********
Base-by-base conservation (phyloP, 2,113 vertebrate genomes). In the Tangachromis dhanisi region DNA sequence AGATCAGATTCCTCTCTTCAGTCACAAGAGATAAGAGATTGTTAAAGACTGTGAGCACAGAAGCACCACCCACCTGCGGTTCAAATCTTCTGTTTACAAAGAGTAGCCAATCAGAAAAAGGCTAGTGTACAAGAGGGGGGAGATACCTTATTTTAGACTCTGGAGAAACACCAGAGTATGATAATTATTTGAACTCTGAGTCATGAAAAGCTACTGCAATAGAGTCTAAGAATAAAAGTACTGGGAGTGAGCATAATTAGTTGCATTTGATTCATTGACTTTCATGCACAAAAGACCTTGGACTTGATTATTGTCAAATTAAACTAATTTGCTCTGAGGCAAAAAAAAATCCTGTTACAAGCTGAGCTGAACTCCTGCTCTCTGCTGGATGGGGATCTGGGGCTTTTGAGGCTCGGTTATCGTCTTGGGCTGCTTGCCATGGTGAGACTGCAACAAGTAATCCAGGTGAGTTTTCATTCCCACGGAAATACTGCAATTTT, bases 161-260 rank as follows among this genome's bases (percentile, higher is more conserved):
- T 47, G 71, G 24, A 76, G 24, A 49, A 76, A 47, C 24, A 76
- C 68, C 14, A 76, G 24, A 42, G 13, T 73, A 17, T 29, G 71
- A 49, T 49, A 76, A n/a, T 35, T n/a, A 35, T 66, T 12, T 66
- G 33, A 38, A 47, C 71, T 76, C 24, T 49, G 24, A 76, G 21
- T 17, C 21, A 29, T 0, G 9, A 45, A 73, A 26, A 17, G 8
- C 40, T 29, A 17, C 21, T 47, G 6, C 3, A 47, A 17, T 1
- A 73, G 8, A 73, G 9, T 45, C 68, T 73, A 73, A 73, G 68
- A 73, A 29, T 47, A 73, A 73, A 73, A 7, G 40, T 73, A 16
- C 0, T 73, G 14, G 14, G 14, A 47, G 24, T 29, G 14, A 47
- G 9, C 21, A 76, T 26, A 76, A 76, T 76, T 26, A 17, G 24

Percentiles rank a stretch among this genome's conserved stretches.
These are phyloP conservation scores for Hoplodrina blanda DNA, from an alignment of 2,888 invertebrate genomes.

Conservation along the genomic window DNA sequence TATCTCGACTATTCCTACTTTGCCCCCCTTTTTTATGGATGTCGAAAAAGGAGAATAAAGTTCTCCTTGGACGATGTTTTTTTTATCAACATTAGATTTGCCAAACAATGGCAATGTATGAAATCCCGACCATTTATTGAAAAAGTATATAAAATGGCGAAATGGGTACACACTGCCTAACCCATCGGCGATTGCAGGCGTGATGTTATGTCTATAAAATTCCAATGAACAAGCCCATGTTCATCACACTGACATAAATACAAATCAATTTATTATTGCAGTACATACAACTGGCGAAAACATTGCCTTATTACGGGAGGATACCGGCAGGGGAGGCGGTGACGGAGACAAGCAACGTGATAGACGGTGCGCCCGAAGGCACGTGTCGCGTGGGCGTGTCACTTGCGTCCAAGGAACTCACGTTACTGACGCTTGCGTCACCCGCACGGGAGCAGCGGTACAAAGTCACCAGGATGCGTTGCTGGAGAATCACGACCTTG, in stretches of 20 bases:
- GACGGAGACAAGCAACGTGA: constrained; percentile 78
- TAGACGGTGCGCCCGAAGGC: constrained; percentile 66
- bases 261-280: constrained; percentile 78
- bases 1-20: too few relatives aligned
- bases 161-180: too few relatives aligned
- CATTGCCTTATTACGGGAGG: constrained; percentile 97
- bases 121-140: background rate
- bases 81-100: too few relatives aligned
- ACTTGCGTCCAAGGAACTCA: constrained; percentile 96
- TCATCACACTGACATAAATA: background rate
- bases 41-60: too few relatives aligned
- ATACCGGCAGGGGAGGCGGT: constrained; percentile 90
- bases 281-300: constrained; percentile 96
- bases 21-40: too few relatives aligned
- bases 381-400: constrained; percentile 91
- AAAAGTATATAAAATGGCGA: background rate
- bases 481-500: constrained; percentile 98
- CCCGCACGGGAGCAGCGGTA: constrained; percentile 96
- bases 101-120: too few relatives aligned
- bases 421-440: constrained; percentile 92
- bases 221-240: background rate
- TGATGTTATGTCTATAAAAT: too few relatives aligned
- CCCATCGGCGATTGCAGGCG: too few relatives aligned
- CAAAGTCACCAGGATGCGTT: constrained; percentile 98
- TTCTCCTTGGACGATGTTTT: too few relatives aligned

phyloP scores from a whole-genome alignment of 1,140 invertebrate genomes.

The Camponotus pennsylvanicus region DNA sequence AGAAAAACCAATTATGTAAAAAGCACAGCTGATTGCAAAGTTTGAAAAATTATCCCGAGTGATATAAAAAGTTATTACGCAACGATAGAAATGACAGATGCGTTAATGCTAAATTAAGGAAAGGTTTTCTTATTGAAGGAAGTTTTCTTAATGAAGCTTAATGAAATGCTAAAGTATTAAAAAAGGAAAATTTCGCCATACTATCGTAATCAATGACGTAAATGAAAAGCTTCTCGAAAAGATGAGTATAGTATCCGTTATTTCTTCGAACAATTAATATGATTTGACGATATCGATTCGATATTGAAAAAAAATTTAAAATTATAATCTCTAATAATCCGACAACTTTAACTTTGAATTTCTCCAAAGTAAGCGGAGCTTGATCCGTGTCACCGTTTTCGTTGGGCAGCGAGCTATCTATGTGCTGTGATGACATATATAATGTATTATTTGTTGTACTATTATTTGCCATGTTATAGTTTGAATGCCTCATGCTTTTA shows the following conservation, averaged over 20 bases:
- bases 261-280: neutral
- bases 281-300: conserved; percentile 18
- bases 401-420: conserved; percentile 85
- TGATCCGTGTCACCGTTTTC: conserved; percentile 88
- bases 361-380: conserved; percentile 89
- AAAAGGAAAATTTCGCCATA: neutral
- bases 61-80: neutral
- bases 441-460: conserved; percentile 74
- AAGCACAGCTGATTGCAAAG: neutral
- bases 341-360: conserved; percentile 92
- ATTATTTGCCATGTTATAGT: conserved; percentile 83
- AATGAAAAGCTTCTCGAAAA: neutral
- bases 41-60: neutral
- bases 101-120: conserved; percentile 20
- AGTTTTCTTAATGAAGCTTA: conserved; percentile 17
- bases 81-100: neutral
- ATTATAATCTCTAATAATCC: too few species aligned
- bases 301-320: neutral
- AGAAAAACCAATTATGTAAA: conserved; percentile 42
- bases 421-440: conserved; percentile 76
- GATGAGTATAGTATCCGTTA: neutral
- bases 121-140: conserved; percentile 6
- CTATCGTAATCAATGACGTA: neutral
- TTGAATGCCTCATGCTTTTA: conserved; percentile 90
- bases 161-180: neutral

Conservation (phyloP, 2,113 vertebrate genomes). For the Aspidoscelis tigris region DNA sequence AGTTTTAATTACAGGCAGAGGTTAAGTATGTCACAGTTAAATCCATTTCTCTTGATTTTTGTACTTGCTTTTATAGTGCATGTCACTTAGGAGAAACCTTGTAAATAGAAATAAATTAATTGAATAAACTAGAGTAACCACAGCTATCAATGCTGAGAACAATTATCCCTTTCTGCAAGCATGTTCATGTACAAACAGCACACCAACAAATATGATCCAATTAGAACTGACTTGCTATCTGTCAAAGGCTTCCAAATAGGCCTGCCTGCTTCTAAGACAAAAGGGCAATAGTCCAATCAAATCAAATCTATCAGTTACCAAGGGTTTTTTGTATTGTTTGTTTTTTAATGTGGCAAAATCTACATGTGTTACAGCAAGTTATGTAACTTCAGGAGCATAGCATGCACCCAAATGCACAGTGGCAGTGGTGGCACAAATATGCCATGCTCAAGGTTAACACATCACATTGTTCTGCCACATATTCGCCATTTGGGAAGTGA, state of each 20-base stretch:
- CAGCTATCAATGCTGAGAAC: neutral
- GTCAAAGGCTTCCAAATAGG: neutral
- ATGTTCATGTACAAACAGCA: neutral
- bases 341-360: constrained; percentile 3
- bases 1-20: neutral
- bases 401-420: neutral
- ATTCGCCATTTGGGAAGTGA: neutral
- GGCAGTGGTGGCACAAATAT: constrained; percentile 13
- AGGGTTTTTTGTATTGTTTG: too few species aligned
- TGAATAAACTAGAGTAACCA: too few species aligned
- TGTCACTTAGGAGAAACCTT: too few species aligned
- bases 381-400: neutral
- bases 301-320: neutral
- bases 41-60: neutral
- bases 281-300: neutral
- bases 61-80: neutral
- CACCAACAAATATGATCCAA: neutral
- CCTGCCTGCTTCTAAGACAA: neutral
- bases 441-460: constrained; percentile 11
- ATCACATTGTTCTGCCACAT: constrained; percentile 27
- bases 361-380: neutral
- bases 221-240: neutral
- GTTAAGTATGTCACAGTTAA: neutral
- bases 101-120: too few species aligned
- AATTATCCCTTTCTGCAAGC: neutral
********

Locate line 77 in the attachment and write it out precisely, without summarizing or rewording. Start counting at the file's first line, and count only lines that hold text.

- TGAATAAACTAGAGTAACCA: too few species aligned